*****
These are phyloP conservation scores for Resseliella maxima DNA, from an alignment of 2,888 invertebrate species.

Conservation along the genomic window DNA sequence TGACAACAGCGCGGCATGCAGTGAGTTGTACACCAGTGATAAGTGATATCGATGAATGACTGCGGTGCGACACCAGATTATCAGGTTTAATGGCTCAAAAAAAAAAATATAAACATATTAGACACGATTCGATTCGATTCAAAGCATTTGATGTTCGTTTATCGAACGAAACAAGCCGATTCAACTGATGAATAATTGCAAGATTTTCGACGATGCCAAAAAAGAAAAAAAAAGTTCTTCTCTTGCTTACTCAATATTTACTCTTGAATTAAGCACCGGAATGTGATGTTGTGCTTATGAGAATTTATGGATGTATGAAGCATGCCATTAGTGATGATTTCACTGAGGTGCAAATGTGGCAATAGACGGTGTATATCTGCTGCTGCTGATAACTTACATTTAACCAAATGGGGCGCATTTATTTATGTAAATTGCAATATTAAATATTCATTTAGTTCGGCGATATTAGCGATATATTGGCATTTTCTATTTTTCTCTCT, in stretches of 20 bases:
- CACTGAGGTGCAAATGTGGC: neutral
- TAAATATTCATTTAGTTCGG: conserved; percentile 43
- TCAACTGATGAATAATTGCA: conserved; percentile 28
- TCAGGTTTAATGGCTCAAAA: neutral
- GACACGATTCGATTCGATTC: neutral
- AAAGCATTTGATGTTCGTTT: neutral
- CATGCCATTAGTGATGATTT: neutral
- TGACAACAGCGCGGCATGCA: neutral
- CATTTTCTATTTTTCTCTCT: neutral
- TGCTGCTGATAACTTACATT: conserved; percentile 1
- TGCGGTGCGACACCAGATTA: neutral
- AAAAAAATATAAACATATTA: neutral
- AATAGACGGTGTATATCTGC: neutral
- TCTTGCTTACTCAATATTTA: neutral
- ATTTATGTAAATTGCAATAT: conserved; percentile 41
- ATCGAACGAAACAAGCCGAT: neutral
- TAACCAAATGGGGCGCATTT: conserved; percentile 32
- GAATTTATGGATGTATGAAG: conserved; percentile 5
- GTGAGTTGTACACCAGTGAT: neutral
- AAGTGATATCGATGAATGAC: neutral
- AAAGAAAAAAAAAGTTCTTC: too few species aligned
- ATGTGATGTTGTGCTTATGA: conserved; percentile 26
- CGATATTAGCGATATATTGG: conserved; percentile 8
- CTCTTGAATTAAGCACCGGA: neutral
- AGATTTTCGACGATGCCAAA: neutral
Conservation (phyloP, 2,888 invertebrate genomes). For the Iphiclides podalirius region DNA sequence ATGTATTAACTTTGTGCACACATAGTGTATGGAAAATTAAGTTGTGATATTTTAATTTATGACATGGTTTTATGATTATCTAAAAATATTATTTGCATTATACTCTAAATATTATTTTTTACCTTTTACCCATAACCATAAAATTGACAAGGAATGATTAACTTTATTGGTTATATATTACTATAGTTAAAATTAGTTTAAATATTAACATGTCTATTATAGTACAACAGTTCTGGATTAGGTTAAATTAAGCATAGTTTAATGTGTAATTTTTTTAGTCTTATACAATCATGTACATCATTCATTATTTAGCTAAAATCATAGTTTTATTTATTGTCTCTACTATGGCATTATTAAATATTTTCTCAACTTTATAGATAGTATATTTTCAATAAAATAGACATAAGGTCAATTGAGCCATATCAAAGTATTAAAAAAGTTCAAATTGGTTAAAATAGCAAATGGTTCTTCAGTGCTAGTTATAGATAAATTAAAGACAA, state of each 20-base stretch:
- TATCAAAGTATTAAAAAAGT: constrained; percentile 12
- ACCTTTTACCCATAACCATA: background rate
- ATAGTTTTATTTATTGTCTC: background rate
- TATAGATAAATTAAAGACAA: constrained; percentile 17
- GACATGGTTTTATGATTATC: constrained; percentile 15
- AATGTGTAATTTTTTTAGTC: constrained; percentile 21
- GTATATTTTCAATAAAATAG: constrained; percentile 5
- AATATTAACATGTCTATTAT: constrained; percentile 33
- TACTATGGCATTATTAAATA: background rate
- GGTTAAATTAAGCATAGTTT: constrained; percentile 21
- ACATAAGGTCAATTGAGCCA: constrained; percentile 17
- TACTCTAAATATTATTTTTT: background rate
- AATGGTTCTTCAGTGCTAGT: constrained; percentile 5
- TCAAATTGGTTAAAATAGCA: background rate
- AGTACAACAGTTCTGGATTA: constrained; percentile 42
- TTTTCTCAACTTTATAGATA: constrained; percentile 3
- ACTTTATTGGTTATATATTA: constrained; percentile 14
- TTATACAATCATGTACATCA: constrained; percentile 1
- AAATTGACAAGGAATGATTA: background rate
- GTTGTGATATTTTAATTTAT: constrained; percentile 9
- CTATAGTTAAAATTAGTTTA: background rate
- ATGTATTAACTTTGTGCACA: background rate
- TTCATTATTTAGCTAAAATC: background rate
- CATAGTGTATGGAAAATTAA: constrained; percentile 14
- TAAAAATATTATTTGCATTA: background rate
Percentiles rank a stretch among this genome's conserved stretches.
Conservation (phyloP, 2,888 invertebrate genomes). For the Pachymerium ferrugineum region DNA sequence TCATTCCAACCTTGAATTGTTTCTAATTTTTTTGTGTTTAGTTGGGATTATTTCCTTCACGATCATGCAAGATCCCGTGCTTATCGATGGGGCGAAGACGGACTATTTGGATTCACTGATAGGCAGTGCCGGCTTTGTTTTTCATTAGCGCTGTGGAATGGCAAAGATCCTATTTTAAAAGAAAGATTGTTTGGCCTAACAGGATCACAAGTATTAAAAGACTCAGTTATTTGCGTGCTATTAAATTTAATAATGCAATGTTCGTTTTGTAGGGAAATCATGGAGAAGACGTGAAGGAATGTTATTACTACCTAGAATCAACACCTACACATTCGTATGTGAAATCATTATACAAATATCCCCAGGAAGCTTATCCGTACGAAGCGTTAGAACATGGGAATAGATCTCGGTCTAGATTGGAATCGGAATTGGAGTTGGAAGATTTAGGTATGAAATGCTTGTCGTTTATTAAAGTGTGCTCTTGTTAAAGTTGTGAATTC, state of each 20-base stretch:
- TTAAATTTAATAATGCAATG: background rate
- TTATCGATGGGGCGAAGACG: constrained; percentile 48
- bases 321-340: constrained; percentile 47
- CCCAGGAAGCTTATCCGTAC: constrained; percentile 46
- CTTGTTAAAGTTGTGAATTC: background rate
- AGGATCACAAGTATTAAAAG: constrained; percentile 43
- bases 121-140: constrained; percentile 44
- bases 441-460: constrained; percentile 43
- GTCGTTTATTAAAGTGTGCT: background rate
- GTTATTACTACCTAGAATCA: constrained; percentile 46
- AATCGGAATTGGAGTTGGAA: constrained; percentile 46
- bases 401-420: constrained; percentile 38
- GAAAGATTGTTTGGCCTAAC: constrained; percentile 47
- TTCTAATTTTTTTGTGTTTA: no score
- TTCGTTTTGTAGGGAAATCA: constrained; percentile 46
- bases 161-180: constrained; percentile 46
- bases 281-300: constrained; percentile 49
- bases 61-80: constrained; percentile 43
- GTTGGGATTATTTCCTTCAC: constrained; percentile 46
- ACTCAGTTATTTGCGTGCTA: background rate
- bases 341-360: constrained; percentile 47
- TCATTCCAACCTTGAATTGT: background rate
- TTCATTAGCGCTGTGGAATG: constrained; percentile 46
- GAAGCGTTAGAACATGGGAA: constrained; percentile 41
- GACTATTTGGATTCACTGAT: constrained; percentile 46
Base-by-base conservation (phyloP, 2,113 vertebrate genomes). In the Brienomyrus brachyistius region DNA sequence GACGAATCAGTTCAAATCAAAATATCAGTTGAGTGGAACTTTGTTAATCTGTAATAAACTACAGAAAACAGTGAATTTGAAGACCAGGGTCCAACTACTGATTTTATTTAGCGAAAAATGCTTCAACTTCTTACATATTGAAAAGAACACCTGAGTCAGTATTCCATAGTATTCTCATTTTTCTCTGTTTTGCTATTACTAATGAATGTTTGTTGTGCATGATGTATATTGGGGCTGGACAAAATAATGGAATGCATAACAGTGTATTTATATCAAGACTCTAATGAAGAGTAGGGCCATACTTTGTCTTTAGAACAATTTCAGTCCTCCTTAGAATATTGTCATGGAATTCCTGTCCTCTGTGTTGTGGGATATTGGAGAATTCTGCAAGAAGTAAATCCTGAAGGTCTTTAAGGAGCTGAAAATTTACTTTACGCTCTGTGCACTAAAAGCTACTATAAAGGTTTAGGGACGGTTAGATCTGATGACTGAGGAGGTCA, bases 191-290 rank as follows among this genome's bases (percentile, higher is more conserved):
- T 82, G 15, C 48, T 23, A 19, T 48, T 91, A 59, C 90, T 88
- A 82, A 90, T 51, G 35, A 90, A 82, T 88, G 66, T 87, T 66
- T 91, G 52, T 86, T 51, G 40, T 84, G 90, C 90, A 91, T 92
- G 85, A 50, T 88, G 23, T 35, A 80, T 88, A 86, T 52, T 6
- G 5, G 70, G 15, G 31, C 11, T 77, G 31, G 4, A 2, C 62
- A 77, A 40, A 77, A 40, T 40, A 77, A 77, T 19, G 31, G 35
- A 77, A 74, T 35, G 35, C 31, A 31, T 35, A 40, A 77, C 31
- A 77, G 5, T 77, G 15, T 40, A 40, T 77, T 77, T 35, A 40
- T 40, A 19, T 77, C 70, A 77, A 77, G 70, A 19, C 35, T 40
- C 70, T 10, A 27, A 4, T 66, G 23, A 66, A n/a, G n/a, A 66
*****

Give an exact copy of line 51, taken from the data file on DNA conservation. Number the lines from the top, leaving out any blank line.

- TTCATTATTTAGCTAAAATC: background rate